A recent matinee audience saw crowds lining the street as they exited Theatre Arlington. The crowds were early arrivals for the city of Arlington's annual Christmas parade. But they might well have been theater lovers hoping to score tickets to Theatre Arlington's robust revival of Annie. Seats are in short supply for the musical, with some performances sold out in advance.
The reason why is no mystery. Here is an ideal holiday family show. And the TA staging by director Melanie Mason glistens both visually and musically.
The title character, of course, is Little Orphan Annie, from the venerable comic strip of the same name. Thomas Meehan's script for the 1977 Broadway show is set in the early 1930s. Annie is selected to spend the Christmas fortnight at the Manhattan mansion of Oliver Warbucks, the multi-billionaire industrialist, to the delight of her orphan chums and to the utter disgust of Miss Hannigan, the evil, kid-hating director of the orphanage.
Said orphan girls lead a "Hard Knock Life," a dynamite number featuring luminous Sarah Youngblood as Annie and an ensemble of orphan girls who are as nimble as they are adorable. Choreographer Laura West Strawser throws them plenty of intricate, athletic moves, and they come through like champs. They're an excellent bunch of girls, with 6-year-old Miriam Fease ranking as the most awww-inspiring.
Youngblood delivers the vocal and acting goods on Annie's signature song, "Tomorrow." And she accomplishes this while "herding" the fidgeting canine portraying Annie's dog, Sandy.
Neil Mowles, a skilled comic actor and a fine singer, blends those elements into a superb portrait of Warbucks. Mowles hits the mark in numbers as diverse as the grandiose "N.Y.C.," which also showcases a first-rate chorus, and the wistful "Something Was Missing." His portrayal will banish all memory of the embarrassingly miscast Albert Finney in the movie version of Annie.
Jenny Thurman is terrific in a full-throttle performance as Miss Hannigan, who between pulls at the booze bottle laments her unwanted association with "Little Girls." This actress is not petite, but she hops up on tables with the agility of a gymnast. Thurman joins Ben Phillips, a knockout as Hannigan's swindler brother, and Kim Borge, as his floozy companion, on the wickedly tuneful "Easy Street."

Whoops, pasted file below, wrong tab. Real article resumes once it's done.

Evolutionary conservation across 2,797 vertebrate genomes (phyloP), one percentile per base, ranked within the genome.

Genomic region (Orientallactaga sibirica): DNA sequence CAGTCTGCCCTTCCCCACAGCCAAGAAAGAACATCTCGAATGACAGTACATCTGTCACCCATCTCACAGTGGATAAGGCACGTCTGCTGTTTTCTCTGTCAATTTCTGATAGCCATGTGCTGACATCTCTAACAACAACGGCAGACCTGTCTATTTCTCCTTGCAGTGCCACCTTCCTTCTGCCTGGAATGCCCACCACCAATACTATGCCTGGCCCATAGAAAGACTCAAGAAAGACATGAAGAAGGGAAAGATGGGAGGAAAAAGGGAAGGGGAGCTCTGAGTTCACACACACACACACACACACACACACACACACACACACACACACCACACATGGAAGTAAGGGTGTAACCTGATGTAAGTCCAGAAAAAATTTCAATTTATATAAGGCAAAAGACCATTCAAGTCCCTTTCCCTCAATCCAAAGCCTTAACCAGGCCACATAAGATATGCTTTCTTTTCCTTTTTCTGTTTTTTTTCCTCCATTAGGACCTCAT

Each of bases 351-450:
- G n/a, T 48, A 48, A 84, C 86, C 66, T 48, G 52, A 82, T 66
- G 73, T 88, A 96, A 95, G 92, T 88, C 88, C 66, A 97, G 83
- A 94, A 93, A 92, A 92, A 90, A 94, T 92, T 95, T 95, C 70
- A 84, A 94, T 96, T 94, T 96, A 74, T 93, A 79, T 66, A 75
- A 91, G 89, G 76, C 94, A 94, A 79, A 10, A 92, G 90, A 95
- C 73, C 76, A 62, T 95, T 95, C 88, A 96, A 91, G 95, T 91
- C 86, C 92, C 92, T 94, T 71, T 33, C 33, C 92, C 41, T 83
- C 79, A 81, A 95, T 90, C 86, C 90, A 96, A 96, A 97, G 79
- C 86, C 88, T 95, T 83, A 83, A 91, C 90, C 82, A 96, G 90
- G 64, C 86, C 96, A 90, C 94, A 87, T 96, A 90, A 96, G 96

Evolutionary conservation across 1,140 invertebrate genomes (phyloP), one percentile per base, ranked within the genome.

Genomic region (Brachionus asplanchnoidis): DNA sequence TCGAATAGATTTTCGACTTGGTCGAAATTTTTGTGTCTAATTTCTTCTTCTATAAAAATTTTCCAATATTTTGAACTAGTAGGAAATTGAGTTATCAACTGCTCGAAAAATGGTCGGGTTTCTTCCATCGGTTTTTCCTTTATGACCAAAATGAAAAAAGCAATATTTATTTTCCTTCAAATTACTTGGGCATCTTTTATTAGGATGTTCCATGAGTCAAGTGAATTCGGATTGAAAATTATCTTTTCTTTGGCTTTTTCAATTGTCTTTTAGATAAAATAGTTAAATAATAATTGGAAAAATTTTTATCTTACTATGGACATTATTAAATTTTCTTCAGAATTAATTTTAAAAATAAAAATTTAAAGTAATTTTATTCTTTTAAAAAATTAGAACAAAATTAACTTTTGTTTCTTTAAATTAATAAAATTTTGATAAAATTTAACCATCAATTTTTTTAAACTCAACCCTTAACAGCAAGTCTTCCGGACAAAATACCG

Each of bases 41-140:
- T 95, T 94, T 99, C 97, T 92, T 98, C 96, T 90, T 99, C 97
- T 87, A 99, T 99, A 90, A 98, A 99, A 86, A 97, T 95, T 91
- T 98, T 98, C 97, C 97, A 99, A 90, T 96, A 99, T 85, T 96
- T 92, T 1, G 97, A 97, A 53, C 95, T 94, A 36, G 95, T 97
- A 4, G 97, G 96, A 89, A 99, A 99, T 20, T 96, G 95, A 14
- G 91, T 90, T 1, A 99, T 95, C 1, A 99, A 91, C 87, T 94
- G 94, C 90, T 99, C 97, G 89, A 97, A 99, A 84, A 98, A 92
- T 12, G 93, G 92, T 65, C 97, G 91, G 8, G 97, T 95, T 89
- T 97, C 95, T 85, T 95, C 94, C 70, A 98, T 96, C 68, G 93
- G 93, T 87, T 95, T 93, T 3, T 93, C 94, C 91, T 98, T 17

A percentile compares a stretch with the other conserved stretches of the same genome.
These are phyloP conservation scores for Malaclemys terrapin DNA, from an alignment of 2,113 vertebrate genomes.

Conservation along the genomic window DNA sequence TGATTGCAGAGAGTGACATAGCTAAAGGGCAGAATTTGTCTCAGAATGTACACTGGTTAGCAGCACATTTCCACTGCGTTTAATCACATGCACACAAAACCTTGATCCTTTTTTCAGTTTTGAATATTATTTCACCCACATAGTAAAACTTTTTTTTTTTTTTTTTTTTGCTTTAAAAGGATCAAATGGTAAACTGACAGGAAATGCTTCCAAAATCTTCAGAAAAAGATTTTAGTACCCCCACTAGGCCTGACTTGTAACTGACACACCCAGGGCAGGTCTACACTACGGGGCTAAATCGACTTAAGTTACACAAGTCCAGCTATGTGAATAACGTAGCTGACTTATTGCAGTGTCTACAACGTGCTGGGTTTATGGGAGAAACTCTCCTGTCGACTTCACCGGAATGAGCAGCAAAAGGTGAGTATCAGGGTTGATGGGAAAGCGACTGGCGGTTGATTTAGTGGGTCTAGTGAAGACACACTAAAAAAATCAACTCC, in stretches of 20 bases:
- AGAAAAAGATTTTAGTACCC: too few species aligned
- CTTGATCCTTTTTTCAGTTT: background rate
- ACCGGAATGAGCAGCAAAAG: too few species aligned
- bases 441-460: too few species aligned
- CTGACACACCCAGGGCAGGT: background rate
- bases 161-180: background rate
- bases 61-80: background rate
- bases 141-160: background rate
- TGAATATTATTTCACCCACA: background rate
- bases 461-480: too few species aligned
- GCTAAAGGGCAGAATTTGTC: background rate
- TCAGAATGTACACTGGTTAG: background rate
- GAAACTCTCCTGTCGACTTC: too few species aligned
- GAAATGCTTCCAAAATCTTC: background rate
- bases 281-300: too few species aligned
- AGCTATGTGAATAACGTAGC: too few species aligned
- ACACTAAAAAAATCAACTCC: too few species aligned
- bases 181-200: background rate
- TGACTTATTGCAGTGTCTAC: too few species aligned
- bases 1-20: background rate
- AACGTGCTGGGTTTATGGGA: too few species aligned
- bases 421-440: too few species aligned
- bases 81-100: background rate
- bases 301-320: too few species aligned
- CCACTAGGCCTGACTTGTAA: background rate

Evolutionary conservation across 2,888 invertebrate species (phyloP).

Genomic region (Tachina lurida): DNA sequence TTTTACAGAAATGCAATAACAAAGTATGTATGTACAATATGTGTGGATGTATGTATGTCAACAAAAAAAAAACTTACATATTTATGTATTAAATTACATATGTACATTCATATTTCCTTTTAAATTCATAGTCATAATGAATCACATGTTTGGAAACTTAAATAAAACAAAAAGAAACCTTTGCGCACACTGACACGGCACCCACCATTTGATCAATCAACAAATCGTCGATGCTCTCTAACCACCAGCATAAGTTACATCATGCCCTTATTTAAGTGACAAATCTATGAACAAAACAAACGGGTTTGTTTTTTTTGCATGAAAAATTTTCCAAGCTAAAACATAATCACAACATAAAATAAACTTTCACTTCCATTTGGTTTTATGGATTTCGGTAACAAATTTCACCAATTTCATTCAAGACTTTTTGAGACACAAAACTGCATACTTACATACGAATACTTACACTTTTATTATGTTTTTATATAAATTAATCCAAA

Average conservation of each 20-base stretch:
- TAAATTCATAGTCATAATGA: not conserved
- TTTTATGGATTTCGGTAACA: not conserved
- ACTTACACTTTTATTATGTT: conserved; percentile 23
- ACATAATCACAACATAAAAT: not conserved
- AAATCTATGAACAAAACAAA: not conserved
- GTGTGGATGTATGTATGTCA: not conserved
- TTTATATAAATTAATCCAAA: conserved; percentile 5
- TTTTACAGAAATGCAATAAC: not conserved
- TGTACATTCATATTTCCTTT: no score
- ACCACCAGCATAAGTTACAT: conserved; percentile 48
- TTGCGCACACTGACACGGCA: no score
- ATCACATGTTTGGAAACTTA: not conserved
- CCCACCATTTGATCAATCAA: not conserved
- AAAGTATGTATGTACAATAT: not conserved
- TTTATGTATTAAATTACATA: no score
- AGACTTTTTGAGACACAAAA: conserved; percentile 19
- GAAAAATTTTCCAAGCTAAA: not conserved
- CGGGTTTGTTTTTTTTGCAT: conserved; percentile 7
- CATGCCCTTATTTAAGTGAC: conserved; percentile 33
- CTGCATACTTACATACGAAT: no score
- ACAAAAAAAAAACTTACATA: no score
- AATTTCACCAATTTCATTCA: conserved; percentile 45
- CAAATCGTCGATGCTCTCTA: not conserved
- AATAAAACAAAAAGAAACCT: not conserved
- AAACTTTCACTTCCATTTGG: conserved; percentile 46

Morgan Mabry Mason is crisply efficient, yet tender and vulnerable as Grace, Warbuck's secretary who wouldn't mind being Annie's stepmom and you-know-who's wife.
This production does not overcome the cornball sentiment of Annie. It celebrates it, as when Annie reprises "Tomorrow" for President Franklin D. Roosevelt and his cabinet. Dennis Maher, as FDR, juggles satire and sentiment adroitly here and elsewhere.
Lon Barrera has contagious fun with the role of Drake, the stiffly formal butler who warms to the orphan guest. And Michael Durington excels in a passel of parts, most notably the unctuous radio host who asserts that "You're Never Fully Dressed without a Smile." (The orphan ensemble reprises this number superbly.)
Set designer Bob Lavallee runs a Depression-era gamut from Hooverville shanties to Chez Warbucks opulence. (You'll never miss the huge staircase from the Broadway and touring productions.) Music director Don Powers makes good use of recorded tracts of the Charles Strouse score, and director Mason's cast warms to the Martin Charnin lyrics.
Annie is currently being revived on Broadway, but Theatre Arlington's production should suffice if you can't make it to N.Y.C. in the next few weeks.